High temperature-pressure cell for micro-IR and Raman spectroscopy have been developed to investigate molecular structure of water under sub- and supercritical conditions. The maximum temperature and pressure of the cell were 400 °C and 50 MPa, and artificial yellow diamond was installed as a transparent window of the cell. In case of micro-IR spectroscopic measurement, incident beam was illuminated to the high temperature-pressure cell using the Cassegrainian mirror, and reflected light was analyzed by FTIR system. In case of micro-Raman spectroscopic measurement, an incident laser beam (Nd:YAG laser: 532 nm) was irradiated into the cell through standard optical lens. As a result of infrared spectroscopic measurements of water, the broad peak around 3360 cm-1 of infrared spectra, attributed to OH stretching vibration mode of water molecular, was observed at room temperature and pressure. The peak position shifted to higher wavenumber with increasing temperature and shifted to lower wavenumber with increasing pressure. Continuous shift of the OH stretching vibration mode of water molecule was detected by using newly designed high temperature-pressure cell. The peak position and behavior of peak shift of interfacial water were affected by substrate. In case of interfacial water on artificial quartz, the peak position shifted to higher wavenumber with increasing temperature, however no obvious change was observed with as a function of pressure. It was possible to measure IR and Raman spectra under supercritical condition by using high temperature-pressure cell, and characteristics of molecular structure of interfacial water revealed by IR spectra was changed by environmental conditions such as temperature, pressure and substrate.
Experiments on the simultaneous partitioning of divalent metal ions were carried out in the system K2Mg6Al2Si6O20(OH)4 (phlogopite) − KCl - (Ni2+,Mg2+,Co2+,Zn2+,Fe2+,Mn2+,Ca2+,Sr2+) Cl2 - H2O in the temperature range of 500 to 800 °C at 100 MPa, using the pressure vessel of a cold seal type. The partition coefficient KPN (Phl) for the ion exchange reaction between phlogopite (Phl) and aqueous chloride solution (aq) can be expressed as follows:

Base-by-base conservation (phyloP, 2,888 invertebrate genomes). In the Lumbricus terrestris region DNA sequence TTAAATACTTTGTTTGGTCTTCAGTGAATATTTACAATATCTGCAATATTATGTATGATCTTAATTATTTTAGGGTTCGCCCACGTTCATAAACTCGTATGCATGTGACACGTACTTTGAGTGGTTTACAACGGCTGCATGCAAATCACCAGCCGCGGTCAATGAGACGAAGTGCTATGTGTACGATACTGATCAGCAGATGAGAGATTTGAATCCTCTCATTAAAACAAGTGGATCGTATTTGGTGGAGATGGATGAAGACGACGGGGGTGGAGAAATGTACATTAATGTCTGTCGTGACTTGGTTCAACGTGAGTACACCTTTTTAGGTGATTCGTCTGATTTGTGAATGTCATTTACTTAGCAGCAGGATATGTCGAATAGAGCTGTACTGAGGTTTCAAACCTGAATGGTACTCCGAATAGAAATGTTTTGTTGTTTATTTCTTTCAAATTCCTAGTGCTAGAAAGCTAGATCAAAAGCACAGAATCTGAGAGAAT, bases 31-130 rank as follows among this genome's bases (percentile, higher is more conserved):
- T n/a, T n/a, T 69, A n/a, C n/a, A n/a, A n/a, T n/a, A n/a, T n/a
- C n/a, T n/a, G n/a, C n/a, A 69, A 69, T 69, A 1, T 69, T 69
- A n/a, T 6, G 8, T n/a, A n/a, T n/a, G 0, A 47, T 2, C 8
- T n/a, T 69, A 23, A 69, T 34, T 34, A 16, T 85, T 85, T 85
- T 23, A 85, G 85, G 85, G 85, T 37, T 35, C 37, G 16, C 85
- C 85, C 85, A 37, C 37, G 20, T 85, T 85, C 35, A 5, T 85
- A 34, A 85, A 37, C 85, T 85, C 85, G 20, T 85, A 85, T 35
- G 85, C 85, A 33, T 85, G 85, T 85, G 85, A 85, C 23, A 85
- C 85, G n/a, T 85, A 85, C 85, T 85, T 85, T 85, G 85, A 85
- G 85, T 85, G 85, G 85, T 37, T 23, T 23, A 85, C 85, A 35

where Me designates divalent metal ion, m: molality, and Xi: mole fraction of end-member i in biotite solid solution. The partition coefficient - ionic radius (PC-IR) curve marks a peak between Mg2+ and Fe2+. Zn2+ shows the same negative anomaly in the partition coefficients as observed in other minerals with 6-fold sites. Co2+ also represents such a negative anomaly as was previously found in tremolite and hedenbergite. Based on the previous and present experimental results, it is considered that the anomaly of Co2+ may be related with polymerization of Si tetrahedra.
Garronite occurs as radiating aggregates of minute fibrous crystals in amygdales of altered trachybasalt from Kuniga, Oki Islands, Shimane Prefecture, Japan. The mean chemical composition by EDS analysis leads to the empirical formula, (Na1.15K0.15)Σ1.30Ca2.28[Al5.88Si10.06]O32·13.60H2O on the basis of O=32 in anhydrous part and H2O by difference. The unit cell parameters calculated from the X-ray powder diffraction data are a = 9.961 (3), b = 10.178 (4), c = 9.958 (4) (Å) and β = 90.020 (1) (°) with a monoclinic cell.
Mt. Kohide (Nakatsugawa City, Gifu Prefecture) is located ∼ 7 km north of the Atera fault. A partial collapse of the northwestern flank of Mt. Kohide has exposed a 5-m-wide dyke-like conduit ∼ 15-30 m beneath the extrusive rhyolite lava that was fed by it. The rocks of the extrusive lava and the feeder are nearly aphyric (< 0.5 vol% phenocrysts), biotite-rhyolite (∼ 73 wt% whole-rock SiO2). The extrusive lava yields a K-Ar age of 23.01 ± 0.36 Ma. Within the measurement errors, this age coincides with the previously determined K-Ar ages of biotite-rhyolite dykes intruded along the Atera fault (23-22 Ma) and the rhyolitic welded tuff of the Hachiya formation (∼ 40 km southwest of Mt. Kohide; 22 Ma) as well as the K-Ar and fission track ages of the rift-type alkalic moonstone rhyolites from the Hokuriku area (25-22 Ma). This suggests that rhyolitic volcanism occurred contemporaneously in central Japan between the Late Oligocene and Early Miocene.